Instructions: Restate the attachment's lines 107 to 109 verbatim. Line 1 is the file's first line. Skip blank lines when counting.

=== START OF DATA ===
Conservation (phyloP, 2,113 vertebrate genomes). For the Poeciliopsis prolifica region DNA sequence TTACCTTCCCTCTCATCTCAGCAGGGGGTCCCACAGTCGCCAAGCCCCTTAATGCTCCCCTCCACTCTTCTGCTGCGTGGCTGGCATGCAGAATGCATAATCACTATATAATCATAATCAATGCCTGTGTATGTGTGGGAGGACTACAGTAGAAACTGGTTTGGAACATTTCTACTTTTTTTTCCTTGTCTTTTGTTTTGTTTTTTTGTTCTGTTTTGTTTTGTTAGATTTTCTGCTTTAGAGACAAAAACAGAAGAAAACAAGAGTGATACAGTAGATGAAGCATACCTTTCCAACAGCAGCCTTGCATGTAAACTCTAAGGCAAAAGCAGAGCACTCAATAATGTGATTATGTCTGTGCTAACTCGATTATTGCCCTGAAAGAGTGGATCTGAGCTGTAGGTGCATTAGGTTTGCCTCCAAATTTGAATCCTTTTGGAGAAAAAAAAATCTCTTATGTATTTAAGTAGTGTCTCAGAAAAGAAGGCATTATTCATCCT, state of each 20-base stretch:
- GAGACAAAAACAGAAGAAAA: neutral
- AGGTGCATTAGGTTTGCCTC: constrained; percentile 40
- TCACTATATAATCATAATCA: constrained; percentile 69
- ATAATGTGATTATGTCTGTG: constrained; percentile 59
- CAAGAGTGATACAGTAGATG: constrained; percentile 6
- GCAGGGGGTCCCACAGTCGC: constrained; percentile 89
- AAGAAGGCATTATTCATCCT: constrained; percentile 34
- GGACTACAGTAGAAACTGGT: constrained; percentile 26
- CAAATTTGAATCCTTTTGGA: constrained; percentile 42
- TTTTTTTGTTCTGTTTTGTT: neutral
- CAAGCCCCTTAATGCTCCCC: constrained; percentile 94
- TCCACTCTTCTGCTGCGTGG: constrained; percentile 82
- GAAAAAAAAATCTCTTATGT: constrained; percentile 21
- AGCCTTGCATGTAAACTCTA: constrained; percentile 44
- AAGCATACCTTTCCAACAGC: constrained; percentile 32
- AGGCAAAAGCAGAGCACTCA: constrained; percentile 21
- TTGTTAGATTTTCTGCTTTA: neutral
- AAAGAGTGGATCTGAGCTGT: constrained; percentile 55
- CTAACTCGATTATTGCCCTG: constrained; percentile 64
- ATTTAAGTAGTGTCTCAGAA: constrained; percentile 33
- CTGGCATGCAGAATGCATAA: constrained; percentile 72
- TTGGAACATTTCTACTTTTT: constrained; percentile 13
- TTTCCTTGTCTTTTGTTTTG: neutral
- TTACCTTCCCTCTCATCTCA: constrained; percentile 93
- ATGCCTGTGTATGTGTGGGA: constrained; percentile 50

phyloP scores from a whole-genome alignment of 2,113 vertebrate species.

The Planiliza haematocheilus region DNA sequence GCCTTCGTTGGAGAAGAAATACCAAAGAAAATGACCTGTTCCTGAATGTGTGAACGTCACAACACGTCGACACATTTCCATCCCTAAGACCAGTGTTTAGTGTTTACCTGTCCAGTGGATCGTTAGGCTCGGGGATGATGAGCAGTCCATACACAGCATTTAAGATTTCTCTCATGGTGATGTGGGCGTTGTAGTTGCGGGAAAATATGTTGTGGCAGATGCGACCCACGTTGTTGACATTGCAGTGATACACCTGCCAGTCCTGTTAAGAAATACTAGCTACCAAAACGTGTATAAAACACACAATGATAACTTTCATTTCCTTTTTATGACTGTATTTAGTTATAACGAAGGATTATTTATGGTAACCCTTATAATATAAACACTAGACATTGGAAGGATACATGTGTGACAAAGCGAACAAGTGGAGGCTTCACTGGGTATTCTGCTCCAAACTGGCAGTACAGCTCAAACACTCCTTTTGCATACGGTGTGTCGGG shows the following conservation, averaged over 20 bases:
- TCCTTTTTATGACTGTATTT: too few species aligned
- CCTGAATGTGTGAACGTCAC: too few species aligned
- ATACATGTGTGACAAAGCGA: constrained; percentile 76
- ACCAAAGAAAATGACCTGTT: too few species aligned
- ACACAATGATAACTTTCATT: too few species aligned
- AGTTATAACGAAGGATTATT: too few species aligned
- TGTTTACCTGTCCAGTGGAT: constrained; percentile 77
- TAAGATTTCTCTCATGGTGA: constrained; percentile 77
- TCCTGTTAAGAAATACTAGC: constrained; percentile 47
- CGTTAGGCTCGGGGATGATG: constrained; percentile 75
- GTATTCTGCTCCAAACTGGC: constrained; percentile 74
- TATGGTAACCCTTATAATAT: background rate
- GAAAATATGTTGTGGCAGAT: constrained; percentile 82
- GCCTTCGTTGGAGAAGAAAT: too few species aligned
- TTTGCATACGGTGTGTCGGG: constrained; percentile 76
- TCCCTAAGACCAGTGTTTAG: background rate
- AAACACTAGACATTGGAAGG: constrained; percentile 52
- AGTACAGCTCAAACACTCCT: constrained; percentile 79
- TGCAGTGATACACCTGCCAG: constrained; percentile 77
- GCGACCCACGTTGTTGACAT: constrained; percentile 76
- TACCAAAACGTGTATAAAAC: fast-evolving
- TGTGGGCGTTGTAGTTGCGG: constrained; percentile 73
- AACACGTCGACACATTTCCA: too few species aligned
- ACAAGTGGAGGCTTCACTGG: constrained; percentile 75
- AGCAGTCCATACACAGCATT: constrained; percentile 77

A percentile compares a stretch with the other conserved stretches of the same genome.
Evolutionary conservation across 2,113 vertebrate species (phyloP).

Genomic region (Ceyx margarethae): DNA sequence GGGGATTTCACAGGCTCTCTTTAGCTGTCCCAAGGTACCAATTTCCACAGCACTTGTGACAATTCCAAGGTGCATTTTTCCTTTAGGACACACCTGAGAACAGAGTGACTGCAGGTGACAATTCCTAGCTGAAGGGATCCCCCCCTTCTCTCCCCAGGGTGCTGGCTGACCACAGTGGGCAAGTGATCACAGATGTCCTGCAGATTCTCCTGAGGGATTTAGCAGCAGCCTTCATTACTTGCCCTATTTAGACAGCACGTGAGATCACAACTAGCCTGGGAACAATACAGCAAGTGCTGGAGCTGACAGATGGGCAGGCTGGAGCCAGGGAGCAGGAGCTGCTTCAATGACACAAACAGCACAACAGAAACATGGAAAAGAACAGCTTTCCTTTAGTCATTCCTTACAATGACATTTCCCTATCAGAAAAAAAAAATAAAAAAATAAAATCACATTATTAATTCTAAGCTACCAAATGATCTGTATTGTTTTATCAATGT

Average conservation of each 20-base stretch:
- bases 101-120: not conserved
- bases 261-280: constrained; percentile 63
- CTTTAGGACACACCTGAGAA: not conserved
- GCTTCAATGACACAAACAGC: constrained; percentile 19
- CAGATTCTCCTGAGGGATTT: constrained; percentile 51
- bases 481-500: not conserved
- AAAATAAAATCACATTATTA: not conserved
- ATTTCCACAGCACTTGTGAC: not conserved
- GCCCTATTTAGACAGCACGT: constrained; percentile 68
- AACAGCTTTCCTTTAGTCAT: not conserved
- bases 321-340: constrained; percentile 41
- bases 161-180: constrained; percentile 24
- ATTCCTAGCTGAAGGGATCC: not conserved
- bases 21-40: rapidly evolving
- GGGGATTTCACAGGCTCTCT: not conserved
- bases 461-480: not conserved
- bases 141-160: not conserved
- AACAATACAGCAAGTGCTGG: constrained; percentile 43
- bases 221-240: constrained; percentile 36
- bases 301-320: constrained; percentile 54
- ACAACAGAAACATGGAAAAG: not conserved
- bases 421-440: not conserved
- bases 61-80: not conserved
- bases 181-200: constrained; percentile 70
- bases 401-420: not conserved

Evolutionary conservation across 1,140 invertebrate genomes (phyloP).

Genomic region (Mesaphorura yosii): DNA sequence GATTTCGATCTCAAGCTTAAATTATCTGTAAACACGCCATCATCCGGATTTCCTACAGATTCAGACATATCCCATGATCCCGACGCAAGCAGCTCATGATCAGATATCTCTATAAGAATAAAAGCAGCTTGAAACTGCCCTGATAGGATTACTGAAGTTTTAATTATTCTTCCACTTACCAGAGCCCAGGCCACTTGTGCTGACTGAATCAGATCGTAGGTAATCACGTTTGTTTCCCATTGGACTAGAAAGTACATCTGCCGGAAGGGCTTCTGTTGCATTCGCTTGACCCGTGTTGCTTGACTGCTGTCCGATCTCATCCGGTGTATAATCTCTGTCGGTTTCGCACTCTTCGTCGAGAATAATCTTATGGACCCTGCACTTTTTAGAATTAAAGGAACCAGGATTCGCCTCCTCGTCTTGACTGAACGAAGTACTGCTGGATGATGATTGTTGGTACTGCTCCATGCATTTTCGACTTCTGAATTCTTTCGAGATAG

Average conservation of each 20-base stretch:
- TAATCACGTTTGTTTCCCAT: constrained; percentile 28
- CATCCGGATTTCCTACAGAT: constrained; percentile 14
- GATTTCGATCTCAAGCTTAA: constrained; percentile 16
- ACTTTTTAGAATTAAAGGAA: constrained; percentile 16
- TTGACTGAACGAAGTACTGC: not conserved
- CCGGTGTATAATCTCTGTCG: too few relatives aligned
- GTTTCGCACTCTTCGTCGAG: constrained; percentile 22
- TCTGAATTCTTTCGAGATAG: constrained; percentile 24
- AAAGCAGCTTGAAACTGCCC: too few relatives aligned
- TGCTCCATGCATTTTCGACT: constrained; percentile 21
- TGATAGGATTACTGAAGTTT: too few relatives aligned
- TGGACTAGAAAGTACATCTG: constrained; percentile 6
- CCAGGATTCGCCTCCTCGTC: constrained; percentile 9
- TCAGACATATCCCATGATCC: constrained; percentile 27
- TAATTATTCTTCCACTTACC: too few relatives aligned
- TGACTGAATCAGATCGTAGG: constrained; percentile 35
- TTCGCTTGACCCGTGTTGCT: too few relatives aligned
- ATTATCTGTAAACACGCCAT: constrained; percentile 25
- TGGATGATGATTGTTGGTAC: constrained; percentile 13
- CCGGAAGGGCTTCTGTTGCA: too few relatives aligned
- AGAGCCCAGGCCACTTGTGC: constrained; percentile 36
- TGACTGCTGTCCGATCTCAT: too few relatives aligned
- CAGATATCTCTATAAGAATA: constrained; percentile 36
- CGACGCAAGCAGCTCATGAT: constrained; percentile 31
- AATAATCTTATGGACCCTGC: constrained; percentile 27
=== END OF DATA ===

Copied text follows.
- TGACTGCTGTCCGATCTCAT: too few relatives aligned
- CAGATATCTCTATAAGAATA: constrained; percentile 36
- CGACGCAAGCAGCTCATGAT: constrained; percentile 31